27.11.2016 - Lewis Hamilton (GBR) Mercedes AMG F1 W07 Hybrid and Max Verstappen (NED) Red Bull Racing RB12
27.11.2016 - Lewis Hamilton (GBR) Mercedes AMG F1 W07 Hybrid and Max Verstappen (NED) Red Bull Racing RB12

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karga

January 10, 2009 8:09 AM

Mosley's standardization attempts continue in his letter to FOTA. F1 since its inception has been a glamour sport and did achieve this status by spending plenty of monies. While Mosley shows some concern for the survival of F1 it does this to push his agenda and to reduce the F1 to the same level of the other car motor sports. The appeal of F1 with people in general, leaving aside the fans, is the glamour, the seduction, the fascination it generates. Millions around the world spend money to buy goods associated with Ferrari or McLaren not because of a scientific knowledge of the F1 but for the thrill.... So if we want to kill the F1 let us continue with standards in chassis and whatever else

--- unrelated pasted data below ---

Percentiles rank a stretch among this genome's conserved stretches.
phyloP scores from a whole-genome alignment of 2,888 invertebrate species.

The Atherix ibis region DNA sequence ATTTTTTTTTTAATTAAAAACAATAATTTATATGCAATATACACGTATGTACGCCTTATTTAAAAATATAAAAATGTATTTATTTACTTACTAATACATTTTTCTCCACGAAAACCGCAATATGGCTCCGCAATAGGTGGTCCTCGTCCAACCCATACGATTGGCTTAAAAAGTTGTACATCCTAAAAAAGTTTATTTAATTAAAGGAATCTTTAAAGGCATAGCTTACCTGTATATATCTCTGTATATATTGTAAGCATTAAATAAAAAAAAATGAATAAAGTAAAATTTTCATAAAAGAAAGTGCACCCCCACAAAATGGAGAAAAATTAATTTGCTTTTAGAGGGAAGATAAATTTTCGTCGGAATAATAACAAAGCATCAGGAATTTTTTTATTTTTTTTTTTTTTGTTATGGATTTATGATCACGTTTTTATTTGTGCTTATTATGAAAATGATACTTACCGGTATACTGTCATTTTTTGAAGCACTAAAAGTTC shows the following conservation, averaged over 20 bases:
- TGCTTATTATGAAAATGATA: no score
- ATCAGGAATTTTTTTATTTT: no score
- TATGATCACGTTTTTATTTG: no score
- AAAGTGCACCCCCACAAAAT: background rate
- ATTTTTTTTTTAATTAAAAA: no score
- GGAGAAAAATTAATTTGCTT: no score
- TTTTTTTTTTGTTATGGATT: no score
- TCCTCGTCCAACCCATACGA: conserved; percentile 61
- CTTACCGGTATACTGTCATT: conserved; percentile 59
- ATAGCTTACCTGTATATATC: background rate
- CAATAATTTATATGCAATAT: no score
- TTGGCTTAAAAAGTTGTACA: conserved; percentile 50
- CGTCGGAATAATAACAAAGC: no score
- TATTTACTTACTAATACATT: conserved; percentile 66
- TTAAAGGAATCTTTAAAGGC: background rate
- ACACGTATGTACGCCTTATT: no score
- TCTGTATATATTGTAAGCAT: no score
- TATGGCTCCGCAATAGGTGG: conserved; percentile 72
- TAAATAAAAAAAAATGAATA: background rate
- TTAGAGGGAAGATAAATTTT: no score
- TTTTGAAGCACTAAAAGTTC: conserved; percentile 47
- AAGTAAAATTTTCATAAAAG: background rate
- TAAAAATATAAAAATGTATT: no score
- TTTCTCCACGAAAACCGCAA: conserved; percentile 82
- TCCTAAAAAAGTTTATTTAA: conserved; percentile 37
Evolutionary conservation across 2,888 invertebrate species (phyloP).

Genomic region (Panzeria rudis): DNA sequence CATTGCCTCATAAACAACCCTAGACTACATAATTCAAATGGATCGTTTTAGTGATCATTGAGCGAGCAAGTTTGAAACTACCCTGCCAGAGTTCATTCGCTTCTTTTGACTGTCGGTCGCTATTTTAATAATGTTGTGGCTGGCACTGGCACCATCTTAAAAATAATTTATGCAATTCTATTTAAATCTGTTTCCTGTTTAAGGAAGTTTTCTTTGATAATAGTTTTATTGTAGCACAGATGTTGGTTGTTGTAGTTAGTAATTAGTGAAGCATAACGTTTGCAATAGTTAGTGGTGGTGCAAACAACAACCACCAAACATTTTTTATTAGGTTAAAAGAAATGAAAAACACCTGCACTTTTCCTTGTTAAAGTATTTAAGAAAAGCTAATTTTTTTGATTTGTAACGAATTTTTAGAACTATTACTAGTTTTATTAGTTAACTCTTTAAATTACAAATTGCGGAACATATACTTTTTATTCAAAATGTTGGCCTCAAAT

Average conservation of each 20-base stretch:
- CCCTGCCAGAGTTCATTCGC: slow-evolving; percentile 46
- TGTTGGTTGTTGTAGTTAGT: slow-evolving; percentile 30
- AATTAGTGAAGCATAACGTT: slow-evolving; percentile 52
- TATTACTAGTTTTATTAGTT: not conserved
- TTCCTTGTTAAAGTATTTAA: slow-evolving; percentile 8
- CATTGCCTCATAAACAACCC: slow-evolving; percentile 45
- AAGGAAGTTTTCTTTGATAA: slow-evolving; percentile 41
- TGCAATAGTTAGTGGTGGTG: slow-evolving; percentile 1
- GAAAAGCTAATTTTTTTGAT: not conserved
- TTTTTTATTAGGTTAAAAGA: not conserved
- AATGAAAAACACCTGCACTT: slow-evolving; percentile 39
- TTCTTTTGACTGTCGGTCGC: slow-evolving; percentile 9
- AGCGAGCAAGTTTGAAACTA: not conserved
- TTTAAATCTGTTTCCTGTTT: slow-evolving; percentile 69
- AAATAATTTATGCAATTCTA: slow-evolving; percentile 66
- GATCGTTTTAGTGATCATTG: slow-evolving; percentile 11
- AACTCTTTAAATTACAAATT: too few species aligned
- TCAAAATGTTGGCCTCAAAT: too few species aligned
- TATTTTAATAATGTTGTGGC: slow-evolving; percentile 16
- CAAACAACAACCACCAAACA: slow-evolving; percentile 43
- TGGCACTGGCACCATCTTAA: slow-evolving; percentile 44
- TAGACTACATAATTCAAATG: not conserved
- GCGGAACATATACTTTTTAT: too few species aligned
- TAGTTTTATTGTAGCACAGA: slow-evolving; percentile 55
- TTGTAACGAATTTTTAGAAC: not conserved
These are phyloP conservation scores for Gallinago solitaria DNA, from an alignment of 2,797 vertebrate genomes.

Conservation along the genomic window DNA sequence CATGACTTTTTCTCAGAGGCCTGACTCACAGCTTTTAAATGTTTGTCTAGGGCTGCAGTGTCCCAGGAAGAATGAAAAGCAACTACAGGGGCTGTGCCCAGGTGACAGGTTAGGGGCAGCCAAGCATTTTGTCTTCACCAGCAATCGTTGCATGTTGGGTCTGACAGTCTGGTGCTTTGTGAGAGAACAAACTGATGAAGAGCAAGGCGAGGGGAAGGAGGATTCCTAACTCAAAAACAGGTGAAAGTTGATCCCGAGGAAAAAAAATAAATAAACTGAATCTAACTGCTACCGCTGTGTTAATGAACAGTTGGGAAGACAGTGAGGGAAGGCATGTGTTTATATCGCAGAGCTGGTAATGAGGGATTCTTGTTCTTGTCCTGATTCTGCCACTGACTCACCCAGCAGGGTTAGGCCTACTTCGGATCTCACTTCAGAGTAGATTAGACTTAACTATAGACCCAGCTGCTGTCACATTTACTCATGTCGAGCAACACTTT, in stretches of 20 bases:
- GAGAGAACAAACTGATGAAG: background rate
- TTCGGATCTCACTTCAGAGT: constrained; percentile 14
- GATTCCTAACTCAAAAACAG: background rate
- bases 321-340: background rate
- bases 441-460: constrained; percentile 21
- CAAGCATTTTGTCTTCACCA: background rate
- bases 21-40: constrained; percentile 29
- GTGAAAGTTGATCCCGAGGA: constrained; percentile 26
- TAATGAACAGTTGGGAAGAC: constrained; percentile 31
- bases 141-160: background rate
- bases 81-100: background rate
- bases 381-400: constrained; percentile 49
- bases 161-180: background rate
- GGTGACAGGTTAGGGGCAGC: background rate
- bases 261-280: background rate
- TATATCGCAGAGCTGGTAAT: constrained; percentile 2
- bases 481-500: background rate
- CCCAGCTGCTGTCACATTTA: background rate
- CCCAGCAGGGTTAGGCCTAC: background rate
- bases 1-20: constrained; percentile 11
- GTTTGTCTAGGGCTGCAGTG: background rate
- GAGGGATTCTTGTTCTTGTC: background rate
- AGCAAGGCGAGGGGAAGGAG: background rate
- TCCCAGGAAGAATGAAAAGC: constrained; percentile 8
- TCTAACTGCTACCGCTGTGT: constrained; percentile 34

Calvin _

January 09, 2009 4:04 PM

Simon, 1. Don't Bridgestones have a historic problem with lasting a race distance? Wasn't this the reason why pit-stops were re-introduced? 2. I disagree. Communication can only be a good thing. However, any communication should be made available to the audience. 3. Fuel capacity is already limited and to another extent, engines that use more fuel, either need bigger fuel tanks, which take up more space and weigh more, or need more fuel stops. Both of which are detrimental to winning, so they already have their own reasons to limit the use of fuel. 4. Agree. The introduction of KERS is a red herring for the sake of green'ness.